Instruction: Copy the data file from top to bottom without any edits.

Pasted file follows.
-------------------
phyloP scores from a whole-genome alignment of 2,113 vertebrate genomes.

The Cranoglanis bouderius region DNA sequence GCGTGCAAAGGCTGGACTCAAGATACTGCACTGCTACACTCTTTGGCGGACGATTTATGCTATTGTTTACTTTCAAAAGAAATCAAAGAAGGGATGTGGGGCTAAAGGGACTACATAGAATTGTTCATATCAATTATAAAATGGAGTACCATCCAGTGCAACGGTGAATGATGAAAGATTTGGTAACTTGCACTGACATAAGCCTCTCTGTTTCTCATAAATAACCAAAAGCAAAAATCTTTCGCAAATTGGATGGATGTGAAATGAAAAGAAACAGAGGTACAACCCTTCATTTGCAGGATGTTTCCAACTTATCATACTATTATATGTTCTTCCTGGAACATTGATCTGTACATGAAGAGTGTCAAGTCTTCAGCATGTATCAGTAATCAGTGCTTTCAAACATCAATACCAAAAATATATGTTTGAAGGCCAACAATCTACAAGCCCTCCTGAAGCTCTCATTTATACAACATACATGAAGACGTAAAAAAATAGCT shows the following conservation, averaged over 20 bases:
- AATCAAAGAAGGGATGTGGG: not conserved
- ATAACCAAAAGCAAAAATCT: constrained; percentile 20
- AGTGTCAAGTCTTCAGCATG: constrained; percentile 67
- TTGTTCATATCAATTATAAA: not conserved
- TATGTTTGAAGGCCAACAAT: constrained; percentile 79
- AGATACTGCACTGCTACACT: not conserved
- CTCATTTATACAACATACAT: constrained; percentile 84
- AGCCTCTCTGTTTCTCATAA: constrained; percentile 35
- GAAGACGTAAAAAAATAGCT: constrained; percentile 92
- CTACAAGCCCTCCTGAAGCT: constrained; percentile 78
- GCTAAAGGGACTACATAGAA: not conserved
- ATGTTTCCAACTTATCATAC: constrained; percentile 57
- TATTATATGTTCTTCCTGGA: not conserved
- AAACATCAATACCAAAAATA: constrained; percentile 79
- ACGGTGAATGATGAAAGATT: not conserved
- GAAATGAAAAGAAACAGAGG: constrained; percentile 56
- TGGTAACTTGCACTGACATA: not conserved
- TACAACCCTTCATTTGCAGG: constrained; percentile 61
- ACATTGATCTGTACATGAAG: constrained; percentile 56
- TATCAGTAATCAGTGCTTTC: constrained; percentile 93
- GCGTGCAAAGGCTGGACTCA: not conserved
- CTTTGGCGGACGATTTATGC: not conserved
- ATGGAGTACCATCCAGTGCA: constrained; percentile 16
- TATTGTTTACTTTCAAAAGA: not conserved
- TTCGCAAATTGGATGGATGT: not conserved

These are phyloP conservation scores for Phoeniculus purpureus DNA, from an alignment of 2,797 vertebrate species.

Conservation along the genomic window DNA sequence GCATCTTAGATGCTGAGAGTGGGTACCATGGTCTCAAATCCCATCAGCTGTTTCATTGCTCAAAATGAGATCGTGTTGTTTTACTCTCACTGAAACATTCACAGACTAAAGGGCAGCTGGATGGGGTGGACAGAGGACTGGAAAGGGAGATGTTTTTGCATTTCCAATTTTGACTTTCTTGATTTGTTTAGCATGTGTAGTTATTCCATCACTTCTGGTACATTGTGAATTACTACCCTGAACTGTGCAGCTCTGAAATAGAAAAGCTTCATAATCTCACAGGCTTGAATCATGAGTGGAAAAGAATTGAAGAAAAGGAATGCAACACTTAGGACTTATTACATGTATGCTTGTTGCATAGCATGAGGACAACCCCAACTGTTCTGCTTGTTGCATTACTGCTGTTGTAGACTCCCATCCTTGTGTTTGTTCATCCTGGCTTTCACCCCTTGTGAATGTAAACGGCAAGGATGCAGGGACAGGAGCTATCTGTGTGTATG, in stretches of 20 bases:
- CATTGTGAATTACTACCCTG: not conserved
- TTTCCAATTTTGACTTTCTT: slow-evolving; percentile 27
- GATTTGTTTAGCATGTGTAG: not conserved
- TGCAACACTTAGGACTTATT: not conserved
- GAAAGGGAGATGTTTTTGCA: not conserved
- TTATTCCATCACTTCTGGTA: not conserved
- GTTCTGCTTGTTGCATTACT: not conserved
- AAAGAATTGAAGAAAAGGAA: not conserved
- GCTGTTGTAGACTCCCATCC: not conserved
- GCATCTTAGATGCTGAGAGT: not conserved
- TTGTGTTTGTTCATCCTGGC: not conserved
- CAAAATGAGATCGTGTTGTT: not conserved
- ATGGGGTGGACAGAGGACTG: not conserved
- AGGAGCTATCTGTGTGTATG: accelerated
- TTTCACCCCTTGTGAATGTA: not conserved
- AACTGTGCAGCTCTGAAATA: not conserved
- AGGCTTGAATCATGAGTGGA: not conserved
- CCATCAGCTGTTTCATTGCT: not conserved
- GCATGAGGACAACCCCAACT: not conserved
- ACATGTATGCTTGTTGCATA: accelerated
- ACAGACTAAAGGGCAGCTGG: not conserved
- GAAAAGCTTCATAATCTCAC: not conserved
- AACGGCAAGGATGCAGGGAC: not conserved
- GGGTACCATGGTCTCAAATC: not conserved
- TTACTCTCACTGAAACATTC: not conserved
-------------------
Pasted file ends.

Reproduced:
phyloP scores from a whole-genome alignment of 2,113 vertebrate genomes.

The Cranoglanis bouderius region DNA sequence GCGTGCAAAGGCTGGACTCAAGATACTGCACTGCTACACTCTTTGGCGGACGATTTATGCTATTGTTTACTTTCAAAAGAAATCAAAGAAGGGATGTGGGGCTAAAGGGACTACATAGAATTGTTCATATCAATTATAAAATGGAGTACCATCCAGTGCAACGGTGAATGATGAAAGATTTGGTAACTTGCACTGACATAAGCCTCTCTGTTTCTCATAAATAACCAAAAGCAAAAATCTTTCGCAAATTGGATGGATGTGAAATGAAAAGAAACAGAGGTACAACCCTTCATTTGCAGGATGTTTCCAACTTATCATACTATTATATGTTCTTCCTGGAACATTGATCTGTACATGAAGAGTGTCAAGTCTTCAGCATGTATCAGTAATCAGTGCTTTCAAACATCAATACCAAAAATATATGTTTGAAGGCCAACAATCTACAAGCCCTCCTGAAGCTCTCATTTATACAACATACATGAAGACGTAAAAAAATAGCT shows the following conservation, averaged over 20 bases:
- AATCAAAGAAGGGATGTGGG: not conserved
- ATAACCAAAAGCAAAAATCT: constrained; percentile 20
- AGTGTCAAGTCTTCAGCATG: constrained; percentile 67
- TTGTTCATATCAATTATAAA: not conserved
- TATGTTTGAAGGCCAACAAT: constrained; percentile 79
- AGATACTGCACTGCTACACT: not conserved
- CTCATTTATACAACATACAT: constrained; percentile 84
- AGCCTCTCTGTTTCTCATAA: constrained; percentile 35
- GAAGACGTAAAAAAATAGCT: constrained; percentile 92
- CTACAAGCCCTCCTGAAGCT: constrained; percentile 78
- GCTAAAGGGACTACATAGAA: not conserved
- ATGTTTCCAACTTATCATAC: constrained; percentile 57
- TATTATATGTTCTTCCTGGA: not conserved
- AAACATCAATACCAAAAATA: constrained; percentile 79
- ACGGTGAATGATGAAAGATT: not conserved
- GAAATGAAAAGAAACAGAGG: constrained; percentile 56
- TGGTAACTTGCACTGACATA: not conserved
- TACAACCCTTCATTTGCAGG: constrained; percentile 61
- ACATTGATCTGTACATGAAG: constrained; percentile 56
- TATCAGTAATCAGTGCTTTC: constrained; percentile 93
- GCGTGCAAAGGCTGGACTCA: not conserved
- CTTTGGCGGACGATTTATGC: not conserved
- ATGGAGTACCATCCAGTGCA: constrained; percentile 16
- TATTGTTTACTTTCAAAAGA: not conserved
- TTCGCAAATTGGATGGATGT: not conserved

These are phyloP conservation scores for Phoeniculus purpureus DNA, from an alignment of 2,797 vertebrate species.

Conservation along the genomic window DNA sequence GCATCTTAGATGCTGAGAGTGGGTACCATGGTCTCAAATCCCATCAGCTGTTTCATTGCTCAAAATGAGATCGTGTTGTTTTACTCTCACTGAAACATTCACAGACTAAAGGGCAGCTGGATGGGGTGGACAGAGGACTGGAAAGGGAGATGTTTTTGCATTTCCAATTTTGACTTTCTTGATTTGTTTAGCATGTGTAGTTATTCCATCACTTCTGGTACATTGTGAATTACTACCCTGAACTGTGCAGCTCTGAAATAGAAAAGCTTCATAATCTCACAGGCTTGAATCATGAGTGGAAAAGAATTGAAGAAAAGGAATGCAACACTTAGGACTTATTACATGTATGCTTGTTGCATAGCATGAGGACAACCCCAACTGTTCTGCTTGTTGCATTACTGCTGTTGTAGACTCCCATCCTTGTGTTTGTTCATCCTGGCTTTCACCCCTTGTGAATGTAAACGGCAAGGATGCAGGGACAGGAGCTATCTGTGTGTATG, in stretches of 20 bases:
- CATTGTGAATTACTACCCTG: not conserved
- TTTCCAATTTTGACTTTCTT: slow-evolving; percentile 27
- GATTTGTTTAGCATGTGTAG: not conserved
- TGCAACACTTAGGACTTATT: not conserved
- GAAAGGGAGATGTTTTTGCA: not conserved
- TTATTCCATCACTTCTGGTA: not conserved
- GTTCTGCTTGTTGCATTACT: not conserved
- AAAGAATTGAAGAAAAGGAA: not conserved
- GCTGTTGTAGACTCCCATCC: not conserved
- GCATCTTAGATGCTGAGAGT: not conserved
- TTGTGTTTGTTCATCCTGGC: not conserved
- CAAAATGAGATCGTGTTGTT: not conserved
- ATGGGGTGGACAGAGGACTG: not conserved
- AGGAGCTATCTGTGTGTATG: accelerated
- TTTCACCCCTTGTGAATGTA: not conserved
- AACTGTGCAGCTCTGAAATA: not conserved
- AGGCTTGAATCATGAGTGGA: not conserved
- CCATCAGCTGTTTCATTGCT: not conserved
- GCATGAGGACAACCCCAACT: not conserved
- ACATGTATGCTTGTTGCATA: accelerated
- ACAGACTAAAGGGCAGCTGG: not conserved
- GAAAAGCTTCATAATCTCAC: not conserved
- AACGGCAAGGATGCAGGGAC: not conserved
- GGGTACCATGGTCTCAAATC: not conserved
- TTACTCTCACTGAAACATTC: not conserved